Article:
EXAMPLE 12

Following the procedure of Example 11, 77 g. of the hydroxyl endblocked polydimethylsiloxane fluid-dimethylcyclosiloxane mixture was reacted with 31 g. of 2-naphthol in 100 ml. of toluene using 2 g. of an acid clay catalyst (Filtrol 20) to obtain a naphthoxy substituted dimethylsiloxane fluid. This fluid was found to have a viscosity of 24 centistokes, a dielectric constant of 3.17 at 100 Hertz and 105 Hertz, a dissipation factor of 0.00038 at 100 Hertz and 0.00005 at 105 Hertz, and a volume resistivity of 2.1 1013.

EXAMPLE 13

Following the procedure of Example 11, 75 g. of the hydroxyl endblocked polydimethylsiloxane fluid-dimethylcyclosiloxane mixture was reacted with 30 g. of 2-naphthol in 50 ml. of toluene using 2 g. of an acid clay catalyst (Filtrol 20) to obtain a naphthoxy substituted dimethylsiloxane fluid. This fluid was found to have a viscosity of 24 centistokes, a dielectric constant of 3.17 at 100 Hertz and 3.18 at 105 Hertz, a dissipation factor of 0.00048 at 100 Hertz and 0.0005 at 105 Hertz, and a volume resistivity of 1.2 1013.

EXAMPLE 14

Following the procedure of Example 11, 75 g. of the hydroxyl endblocked polydimethylsiloxane fluid-dimethylcyclosiloxane mixture was reacted with 30 g. of 2-naphthol in 25 ml. of toluene using 2 g. of an acid clay catalyst (Filtrol 20) to obtain a naphthoxy substituted dimethylsiloxane fluid. This fluid was found to have a viscosity of 25 centistokes, a dielectric constant of 3.16 at 100 Hertz and 3.15 at 105 Hertz, a dissipation factor of 0.00121 at 100 Hertz and 0.0003 at 105 Hertz, and a volume resistivity of 1.7 1013.

EXAMPLE 15

In a 500 ml. flask equipped as in Example 4, and following the procedure of Example 11, 70 g. of the hydroxyl endblocked polydimethylsiloxane fluid-dimethycyclosiloxane mixture was reacted with 30 g. of 1-naphthol in 100 ml. of toluene using 2 g. of the acid catalyst to obtain a naphthoxy substituted dimethylsiloxane fluid. This fluid had a viscosity of 40 centistokes, a dielectric constant of 3.15 at 100 Hertz and 3.14 at 105 Hertz, a dissipation factor of 0.00019 at 100 Hertz and 0.00002 at 105 Hertz, and a volume resistivity of 6.3 1012. A sample of the same fluid treated with fuller's earth and activated carbon (Nuchar) before stripping had a dielectric constant of 3.13 at 100 Hertz and 105 Hertz, a dissipation factor of 0.00185 at 100 Hertz and 0.00008 at 105 Hertz, a volume resistivity of 3.61 10.sup. 12, a corona inception voltage of 2700, and a corona extinction voltage of 1600.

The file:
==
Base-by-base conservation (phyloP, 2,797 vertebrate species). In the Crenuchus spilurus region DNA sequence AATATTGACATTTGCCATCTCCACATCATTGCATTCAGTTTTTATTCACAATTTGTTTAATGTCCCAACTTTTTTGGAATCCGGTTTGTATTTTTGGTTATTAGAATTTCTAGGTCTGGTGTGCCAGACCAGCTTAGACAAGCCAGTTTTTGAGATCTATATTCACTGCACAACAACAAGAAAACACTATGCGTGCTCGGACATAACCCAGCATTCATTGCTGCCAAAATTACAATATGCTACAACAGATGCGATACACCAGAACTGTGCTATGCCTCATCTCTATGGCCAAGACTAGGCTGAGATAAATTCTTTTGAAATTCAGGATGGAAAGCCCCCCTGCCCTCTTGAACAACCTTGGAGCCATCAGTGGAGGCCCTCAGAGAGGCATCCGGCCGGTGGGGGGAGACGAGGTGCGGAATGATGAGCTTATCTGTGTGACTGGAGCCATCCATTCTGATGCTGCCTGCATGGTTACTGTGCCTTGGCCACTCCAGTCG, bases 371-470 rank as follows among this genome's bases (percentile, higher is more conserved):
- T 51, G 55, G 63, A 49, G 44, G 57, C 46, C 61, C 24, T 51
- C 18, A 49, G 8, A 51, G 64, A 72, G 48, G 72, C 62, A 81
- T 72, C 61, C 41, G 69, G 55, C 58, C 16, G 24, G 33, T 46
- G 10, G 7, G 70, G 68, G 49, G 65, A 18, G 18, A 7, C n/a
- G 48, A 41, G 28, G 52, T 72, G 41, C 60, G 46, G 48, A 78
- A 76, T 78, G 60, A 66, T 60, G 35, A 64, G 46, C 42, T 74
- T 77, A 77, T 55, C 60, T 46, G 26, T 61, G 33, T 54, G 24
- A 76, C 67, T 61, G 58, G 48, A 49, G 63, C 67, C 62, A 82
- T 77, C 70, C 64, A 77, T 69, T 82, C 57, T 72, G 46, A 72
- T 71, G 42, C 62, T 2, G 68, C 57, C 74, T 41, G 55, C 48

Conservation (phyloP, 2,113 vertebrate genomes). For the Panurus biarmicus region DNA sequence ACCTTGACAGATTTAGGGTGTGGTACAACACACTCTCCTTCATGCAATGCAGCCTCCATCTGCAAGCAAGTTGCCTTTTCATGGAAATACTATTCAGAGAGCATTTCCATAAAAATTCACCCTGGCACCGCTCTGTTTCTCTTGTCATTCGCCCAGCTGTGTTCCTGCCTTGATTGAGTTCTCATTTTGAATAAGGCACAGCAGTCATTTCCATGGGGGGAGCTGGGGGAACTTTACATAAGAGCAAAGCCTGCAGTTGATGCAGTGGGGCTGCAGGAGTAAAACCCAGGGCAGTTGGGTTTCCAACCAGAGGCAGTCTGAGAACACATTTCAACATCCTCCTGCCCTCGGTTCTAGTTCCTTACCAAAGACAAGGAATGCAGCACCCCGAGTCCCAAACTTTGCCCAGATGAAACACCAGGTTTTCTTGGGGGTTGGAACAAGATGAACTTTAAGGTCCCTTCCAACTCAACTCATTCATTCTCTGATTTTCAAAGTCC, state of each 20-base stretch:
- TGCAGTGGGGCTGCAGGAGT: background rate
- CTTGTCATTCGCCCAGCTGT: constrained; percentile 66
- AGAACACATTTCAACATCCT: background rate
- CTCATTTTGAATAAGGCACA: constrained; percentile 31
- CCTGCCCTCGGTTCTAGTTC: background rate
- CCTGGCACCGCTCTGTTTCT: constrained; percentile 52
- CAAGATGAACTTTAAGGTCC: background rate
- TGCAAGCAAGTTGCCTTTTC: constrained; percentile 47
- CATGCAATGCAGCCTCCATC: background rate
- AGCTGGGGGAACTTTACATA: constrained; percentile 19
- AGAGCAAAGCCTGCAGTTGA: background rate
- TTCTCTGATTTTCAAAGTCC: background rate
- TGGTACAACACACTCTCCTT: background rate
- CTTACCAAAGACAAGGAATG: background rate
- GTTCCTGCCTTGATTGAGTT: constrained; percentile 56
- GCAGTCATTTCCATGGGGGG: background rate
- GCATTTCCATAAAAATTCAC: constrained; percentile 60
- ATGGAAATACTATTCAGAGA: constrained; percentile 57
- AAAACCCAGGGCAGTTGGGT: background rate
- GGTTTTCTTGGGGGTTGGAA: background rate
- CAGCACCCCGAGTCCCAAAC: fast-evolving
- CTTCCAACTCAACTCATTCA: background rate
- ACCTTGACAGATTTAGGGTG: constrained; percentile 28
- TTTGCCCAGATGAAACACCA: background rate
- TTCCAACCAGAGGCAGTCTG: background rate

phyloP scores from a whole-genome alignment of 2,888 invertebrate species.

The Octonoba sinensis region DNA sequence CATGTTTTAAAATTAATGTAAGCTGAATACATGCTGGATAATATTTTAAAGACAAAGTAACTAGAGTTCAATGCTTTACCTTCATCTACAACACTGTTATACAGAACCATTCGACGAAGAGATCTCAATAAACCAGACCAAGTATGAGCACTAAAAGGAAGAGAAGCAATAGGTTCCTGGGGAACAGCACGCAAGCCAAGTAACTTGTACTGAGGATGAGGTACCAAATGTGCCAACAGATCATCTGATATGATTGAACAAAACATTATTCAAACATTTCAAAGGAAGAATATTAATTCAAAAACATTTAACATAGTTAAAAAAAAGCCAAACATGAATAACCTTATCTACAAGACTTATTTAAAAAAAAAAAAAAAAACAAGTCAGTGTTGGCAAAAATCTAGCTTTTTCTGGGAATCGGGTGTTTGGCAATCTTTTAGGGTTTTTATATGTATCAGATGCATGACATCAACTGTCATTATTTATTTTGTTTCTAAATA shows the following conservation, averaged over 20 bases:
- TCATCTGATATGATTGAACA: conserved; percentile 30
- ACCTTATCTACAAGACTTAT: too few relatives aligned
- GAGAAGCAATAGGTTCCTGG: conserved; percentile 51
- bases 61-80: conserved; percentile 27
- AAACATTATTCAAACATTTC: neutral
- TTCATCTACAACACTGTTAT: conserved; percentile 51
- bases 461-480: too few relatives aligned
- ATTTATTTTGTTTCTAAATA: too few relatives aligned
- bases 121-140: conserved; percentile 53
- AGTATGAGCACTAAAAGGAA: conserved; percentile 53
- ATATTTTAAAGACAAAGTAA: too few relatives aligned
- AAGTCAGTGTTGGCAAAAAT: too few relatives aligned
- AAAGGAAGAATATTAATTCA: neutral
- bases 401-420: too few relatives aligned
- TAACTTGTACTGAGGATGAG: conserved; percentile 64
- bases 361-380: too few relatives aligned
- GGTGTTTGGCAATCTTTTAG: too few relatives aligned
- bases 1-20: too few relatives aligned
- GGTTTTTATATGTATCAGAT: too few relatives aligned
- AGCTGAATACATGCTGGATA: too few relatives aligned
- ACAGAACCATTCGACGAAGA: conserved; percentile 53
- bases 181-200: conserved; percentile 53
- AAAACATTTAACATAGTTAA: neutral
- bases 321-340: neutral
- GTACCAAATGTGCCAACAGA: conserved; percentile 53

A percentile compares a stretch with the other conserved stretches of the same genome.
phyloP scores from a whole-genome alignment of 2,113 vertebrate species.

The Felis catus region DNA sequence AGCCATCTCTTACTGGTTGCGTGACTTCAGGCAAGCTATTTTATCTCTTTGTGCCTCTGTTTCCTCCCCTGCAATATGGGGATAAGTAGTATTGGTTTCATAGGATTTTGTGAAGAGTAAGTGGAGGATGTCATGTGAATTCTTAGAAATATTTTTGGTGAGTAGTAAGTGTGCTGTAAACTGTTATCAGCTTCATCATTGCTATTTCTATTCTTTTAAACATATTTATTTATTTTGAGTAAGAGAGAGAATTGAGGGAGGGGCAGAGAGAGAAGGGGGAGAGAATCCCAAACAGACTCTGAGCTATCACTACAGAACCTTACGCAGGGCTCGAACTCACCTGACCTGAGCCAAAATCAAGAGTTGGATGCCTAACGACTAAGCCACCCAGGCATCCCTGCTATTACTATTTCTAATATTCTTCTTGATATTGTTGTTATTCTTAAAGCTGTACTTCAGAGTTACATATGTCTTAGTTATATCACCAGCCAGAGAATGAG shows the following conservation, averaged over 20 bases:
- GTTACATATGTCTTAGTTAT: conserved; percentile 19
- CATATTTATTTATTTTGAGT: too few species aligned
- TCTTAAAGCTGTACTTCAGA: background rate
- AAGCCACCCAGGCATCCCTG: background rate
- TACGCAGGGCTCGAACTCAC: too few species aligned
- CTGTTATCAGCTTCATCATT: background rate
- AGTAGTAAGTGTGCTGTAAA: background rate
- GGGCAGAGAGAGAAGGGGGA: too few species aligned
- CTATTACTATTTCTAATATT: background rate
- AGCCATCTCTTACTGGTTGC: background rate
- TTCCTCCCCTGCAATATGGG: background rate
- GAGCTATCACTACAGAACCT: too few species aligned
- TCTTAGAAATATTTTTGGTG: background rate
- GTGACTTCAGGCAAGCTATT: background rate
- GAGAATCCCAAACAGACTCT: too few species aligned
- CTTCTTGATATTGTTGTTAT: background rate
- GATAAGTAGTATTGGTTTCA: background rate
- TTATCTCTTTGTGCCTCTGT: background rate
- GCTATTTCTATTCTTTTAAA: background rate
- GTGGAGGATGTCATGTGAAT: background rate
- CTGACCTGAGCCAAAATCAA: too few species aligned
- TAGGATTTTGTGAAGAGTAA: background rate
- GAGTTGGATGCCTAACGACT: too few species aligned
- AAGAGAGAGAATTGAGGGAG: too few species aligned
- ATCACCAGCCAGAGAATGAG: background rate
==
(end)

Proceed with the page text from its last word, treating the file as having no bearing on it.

EXAMPLE 16

To a 2000 pound glass lined reactipon vessel, under nitrogen, there was added 920 pounds of dimethylcyclosiloxanes, 240 pounds of dimethyldimethoxysilane and 21 pounds of an acid clay catalyst (Filtrol 20). The resulting mixture was heated to 85 C. over a period of two hours, then refluxed at 85 C. for four hours, and then cooled to room temperature. The unagitated mixture separated in two hours and most of the catalyst was removed from the bottom of the vessel. The product remaining in the reaction vessel was then filtered through a multi-element cartridge filter and drummed off. About 1108 pounds of methoxy endblocked dimethylsiloxane fluid were produced.

To a 2000 pound glass lined reaction vessel, under nitrogen, there was added 910 pounds of the above produced methoxy endblocked dimethylsiloxane fluid, 320 pounds of beta-naphthol and 3.6 pounds of sodium methylate catalyst. These reactants were mixed and then heated to 145 C. over a period of 21/2 hours. The volatiles were collected, the temperature was held at 145 C., and the reaction continued for eight hours. The product was cooled to room temperature, unloaded through the top of the vessel with a portable pump, then filtered through a coated plate and frame filter, and finally drummed off. About 976 pounds of crude naphthoxy substituted dimethylsiloxane fluid was obtained.

To a 200 gallon strip still, under nitrogen, there was added 960 pounds of the above prepared crude naphthoxy substituted dimethylsiloxane fluid and 2 pounds of acetic acid. Under full vacuum (10-20 mm. of mercury pressure) it took eight hours to get the temperature up to 265 C. The product was held at 265 C. and 15 mm of mercury pressure for three hours and then cooled to room temperature. A small amount of nitrogen was continuously bubbled through the pot. The product was then drummed off with about 704 pounds of the stripped product being obtained.

To a 2000 pound glass lined vessel there was added 696 pounds of the above prepared stripped product and 20 pounds of fuller's earth. (Note: It is important to use dry fuller's earth to prevent hydrolysis of the product.) The resulting mixture was agitated for ten hours, then heated at 80 C. with agitation for one hour, then cooled to room temperature before filtering through a coated plate and frame filter and drumming off the product. About 621 pounds of the relatively pure naphthoxy substituted dimethylsiloxane fluid having the general formula ##STR9## was obtained. This fluid was found to have a viscosity of 23 centistokes, a dielectric constant of 3.16 at 100 Hertz, a dissipation factor of 0.0135 at 100 Hertz, an open cup flash point of 450 F., and a fire point of about 585 F.

EXAMPLE 17